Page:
THE OLD CITY CENTER
Bucharest, the Old City Center
While much of Bucharest has changed beyond recognition over the past two decades, nothing compares to the recent transformation of Old Town, which in the past two years has turned what was very much a no-go area with almost nothing to offer into the Romanian capital’s liveliest and most vibrant entertainment district.
Walk to the end of the street (Str. Ion Ghica) and you will see in front of you the unmistakably Neo-Classical exterior of the National Bank of Romania (BNR). The building boasts a facade with Corinthian columns, and an enormous central banking hall. The passing of time has seen the building become rather hemmed in, but it remains a classic worthy of admiration.
From there take a right turn on Smardan Street where you can admire an 1925 restored building that houses a hotel nowadays and can even visit the old safe room of the National Bank of Romania, turned into the wine cellar of a local café.
Next Street is Lipscani Street, which gets its name from the large number of traders who, in the 18th century, sold wares here brought from Leipzig, which at the time was one of the largest trading posts in Europe. As Str. Lipscani was the main commercial street in the Old Town, it over time lent its name to the whole area. Ironically, its name and history aside, modern Str. Lipscani has little to recommend it, although it does have some exceptional bars, pubs and clubs, and a theatre. It also has some hidden treasure: if you walk through the little alley opposite Str. Selari (an alley now packed with cafes and bars) you will come to Str. Blanari, home to the St. Nicolas Church.
Back on Str. Lipscani, the Hanul cu Tei is a wonderful courtyard (once part of a large inn) which today houses art galleries, antique shops, second-hand book shops, gift shops, studios and portrait artists, as well as a lively terrace and bar/restaurant.
A few steps to the right is the Zlatari Church (Biserica Zlatari) built in the 19th century on the site of an earlier church and featuring interior frescoes by Gheorghe Tatarescu, famous Romanian churches painter. The ornate building on the other side of the road is the headquarters of CEC, the national savings bank, while the Neo-Classical giant facing it is the National History Museum.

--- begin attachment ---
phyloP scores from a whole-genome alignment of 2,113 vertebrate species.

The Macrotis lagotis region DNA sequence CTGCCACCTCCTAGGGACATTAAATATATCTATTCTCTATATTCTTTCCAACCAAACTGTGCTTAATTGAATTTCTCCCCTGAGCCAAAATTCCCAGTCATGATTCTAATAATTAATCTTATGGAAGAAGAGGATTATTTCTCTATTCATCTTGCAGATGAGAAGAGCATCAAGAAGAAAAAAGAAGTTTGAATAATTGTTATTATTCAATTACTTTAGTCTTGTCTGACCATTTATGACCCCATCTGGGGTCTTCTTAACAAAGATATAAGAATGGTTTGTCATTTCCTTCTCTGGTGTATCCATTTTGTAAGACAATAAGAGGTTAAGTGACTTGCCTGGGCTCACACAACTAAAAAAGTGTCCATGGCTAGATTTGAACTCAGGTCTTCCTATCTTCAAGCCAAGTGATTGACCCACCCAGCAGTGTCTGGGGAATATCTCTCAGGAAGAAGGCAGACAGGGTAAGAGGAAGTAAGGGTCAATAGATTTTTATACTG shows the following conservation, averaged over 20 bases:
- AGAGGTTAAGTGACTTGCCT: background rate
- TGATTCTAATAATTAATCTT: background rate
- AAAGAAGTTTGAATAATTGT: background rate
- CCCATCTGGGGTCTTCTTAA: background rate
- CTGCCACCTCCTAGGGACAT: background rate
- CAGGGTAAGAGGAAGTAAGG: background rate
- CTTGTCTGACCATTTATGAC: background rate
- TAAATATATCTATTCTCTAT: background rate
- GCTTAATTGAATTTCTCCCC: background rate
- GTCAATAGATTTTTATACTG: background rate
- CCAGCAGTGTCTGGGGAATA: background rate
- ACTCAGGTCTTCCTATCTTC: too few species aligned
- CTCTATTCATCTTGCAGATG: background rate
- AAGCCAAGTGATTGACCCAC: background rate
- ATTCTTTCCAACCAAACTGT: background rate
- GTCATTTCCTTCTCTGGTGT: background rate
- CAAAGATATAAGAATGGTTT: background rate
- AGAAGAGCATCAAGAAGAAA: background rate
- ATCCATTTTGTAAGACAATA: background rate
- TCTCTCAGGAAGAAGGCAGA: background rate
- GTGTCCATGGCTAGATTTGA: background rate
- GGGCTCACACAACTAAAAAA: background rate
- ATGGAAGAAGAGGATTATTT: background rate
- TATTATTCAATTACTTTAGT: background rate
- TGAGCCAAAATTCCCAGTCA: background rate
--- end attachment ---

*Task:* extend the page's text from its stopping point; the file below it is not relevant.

On the far side of the museum is Str. Franceza, another Old Town street now blessed with more restaurants, cafes, bars and such like than you could wish for. About half way along look out for the Sf. Dumitru Church and if you descend further to the street you will intersect with the birthplace of Bucharest, the Old Court Palace and Church.
Looking anything but its best is the Hanul lui Manuc opposite. Built in 1808 it remained operational as a hotel and restaurant until 2007 when it was closed but now has been return it to the descendants of its original owners and part of the inn (the restaurant/bar, courtyard and some function rooms) was finally reopened.
Opening in from of Manuc`s Inn is Saint Anton Square where, during the summer, all kind of concerts, theatrical performances and movie projections are held. From there, if you go straight ahead on Sepcari Street you can end your journey in Roma Piazza, next to the ground zero kilometer of Bucharest, where the statue of the Capitoline Woolf marks the square.